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#In-Depth: Inequality – The Ultimate Vulnerability of the Majority

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Since Picketty came out swinging, inequality has been on the headlines. It has a huge impact on development and most of the populace is struggling to reach the dreams they see.

Vulnerabilities are true to all of humanity. Even though one might not agree, every human being is vulnerable to one thing or another. Even though it isn’t the most trending topic anyone would think to write about, it is something that has to be spoken and realized. In terms of social and economic development, who is vulnerable to what? This article would attempt to present my ideas to answer this question. Even though the richest 20 percent of any country would not admit or acknowledge vulnerability of this sort, they too are open to risks mainly politically and in ways psychologically.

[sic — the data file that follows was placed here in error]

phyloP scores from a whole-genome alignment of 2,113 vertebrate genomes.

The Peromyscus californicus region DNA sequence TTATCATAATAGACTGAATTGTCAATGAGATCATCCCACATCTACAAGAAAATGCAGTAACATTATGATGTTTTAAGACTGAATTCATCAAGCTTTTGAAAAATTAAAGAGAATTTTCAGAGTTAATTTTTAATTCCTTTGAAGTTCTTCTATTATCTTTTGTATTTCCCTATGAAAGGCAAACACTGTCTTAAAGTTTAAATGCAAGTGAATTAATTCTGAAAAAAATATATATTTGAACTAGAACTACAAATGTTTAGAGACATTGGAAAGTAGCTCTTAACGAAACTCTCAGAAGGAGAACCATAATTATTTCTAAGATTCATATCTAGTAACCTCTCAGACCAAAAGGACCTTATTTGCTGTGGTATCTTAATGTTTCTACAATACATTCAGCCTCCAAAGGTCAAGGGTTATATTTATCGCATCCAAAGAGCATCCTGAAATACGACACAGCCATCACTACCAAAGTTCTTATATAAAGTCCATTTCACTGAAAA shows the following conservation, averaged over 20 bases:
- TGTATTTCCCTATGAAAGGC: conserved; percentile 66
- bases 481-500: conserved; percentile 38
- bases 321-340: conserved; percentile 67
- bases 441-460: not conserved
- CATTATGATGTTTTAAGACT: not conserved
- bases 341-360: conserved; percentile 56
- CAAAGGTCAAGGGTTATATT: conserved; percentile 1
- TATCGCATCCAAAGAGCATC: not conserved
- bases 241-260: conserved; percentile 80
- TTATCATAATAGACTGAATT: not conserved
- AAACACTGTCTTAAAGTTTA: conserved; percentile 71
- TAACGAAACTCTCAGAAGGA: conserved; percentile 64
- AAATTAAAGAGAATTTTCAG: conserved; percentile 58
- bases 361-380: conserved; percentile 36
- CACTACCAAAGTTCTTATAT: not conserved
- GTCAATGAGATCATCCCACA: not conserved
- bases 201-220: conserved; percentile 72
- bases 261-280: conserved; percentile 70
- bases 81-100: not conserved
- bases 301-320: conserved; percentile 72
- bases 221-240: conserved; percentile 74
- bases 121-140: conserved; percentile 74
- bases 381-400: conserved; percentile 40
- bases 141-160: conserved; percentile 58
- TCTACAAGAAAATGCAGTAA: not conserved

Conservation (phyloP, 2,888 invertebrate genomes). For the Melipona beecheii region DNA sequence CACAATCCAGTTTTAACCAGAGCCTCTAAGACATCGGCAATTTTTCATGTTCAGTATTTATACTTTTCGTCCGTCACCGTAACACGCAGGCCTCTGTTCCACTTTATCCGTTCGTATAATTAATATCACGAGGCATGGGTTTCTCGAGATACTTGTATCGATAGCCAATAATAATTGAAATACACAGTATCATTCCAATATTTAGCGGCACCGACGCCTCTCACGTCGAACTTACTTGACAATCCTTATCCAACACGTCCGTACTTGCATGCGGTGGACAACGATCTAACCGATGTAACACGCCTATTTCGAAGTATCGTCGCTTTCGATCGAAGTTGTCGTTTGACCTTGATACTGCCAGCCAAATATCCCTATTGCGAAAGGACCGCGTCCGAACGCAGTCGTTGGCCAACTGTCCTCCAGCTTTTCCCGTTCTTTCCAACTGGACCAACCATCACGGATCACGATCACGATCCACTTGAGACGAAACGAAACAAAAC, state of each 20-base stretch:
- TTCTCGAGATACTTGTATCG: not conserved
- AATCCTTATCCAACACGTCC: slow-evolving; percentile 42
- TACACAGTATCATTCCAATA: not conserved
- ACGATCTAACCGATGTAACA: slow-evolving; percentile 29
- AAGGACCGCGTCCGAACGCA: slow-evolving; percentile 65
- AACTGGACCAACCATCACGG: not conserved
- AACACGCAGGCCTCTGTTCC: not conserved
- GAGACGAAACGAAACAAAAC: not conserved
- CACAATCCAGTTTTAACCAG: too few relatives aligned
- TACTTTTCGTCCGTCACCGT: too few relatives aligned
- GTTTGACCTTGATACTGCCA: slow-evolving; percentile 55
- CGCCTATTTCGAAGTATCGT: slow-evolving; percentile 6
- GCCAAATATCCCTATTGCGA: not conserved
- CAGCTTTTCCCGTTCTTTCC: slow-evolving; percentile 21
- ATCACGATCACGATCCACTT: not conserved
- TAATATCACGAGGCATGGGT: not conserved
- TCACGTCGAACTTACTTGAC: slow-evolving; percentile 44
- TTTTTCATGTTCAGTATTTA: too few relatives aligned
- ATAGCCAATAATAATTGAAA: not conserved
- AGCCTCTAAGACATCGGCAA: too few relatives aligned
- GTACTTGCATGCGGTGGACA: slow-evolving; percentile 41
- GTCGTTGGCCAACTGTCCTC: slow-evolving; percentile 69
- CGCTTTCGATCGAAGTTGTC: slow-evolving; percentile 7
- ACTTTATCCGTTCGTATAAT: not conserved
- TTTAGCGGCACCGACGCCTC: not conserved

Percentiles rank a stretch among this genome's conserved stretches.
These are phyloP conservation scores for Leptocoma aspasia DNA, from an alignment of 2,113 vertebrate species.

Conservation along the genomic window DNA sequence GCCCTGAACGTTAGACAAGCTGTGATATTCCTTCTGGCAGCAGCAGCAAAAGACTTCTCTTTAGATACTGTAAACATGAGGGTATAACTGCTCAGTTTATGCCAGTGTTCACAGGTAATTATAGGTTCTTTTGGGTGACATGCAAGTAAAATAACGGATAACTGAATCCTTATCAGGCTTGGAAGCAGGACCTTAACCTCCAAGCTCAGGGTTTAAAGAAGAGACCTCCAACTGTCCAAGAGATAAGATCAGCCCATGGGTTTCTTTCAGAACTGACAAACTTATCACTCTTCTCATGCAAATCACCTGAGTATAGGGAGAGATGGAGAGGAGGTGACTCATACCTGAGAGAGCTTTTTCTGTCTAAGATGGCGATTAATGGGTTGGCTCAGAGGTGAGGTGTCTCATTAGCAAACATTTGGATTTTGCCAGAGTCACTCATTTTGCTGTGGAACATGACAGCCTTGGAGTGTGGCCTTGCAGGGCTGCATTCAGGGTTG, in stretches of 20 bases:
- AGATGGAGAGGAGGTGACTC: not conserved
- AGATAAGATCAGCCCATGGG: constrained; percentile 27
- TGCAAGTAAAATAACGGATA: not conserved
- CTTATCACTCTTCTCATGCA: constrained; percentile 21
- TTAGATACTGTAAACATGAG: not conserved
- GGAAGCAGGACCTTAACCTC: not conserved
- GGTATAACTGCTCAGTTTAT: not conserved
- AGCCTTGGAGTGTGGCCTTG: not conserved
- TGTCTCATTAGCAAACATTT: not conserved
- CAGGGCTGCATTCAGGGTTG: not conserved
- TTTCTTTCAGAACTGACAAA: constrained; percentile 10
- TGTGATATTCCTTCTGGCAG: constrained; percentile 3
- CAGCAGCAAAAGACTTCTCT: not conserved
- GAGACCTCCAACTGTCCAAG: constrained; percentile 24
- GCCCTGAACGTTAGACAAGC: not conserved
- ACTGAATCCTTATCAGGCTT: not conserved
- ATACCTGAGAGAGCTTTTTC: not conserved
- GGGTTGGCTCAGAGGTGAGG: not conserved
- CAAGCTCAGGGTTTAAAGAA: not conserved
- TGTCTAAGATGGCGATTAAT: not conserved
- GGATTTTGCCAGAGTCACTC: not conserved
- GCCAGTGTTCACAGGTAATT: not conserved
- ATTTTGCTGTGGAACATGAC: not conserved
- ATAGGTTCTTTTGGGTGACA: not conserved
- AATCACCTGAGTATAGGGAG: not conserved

A state is defined by its population, the cultures and progressive cultural developments that history has brought forward. The population of each and every nation-state has under gone great changes both in form of practices, demographics and sources of income. Today’s inequalities are by-products of economics that has acted for a long time in history. Even though capitalism is blamed by many, indigenous economic systems that existed in countries in the past, were Neo-patrimonial which did result in economic inequalities in historic societies. Today we live in a world where the richest 1% would surpass the remaining 99% at the existing rate of financial accumulation in 2016 (Oxfam, 2015). This article will not attempt to address the causes for inequality and reforms against it; rather it will bring out how vulnerability affects the poor.

Understanding how the concept of vulnerability works is important. There are three main aspects to it. There is an external change that occurs which is the ‘risk’, there are internal conditions that will either amplify the risk or curtail it. Thirdly are the available options which can be used to recover from the effects of a risk. This model is easy to understand in terms of a natural disaster but looking closer, it is in fact applicable to a common day to day economic shock as well.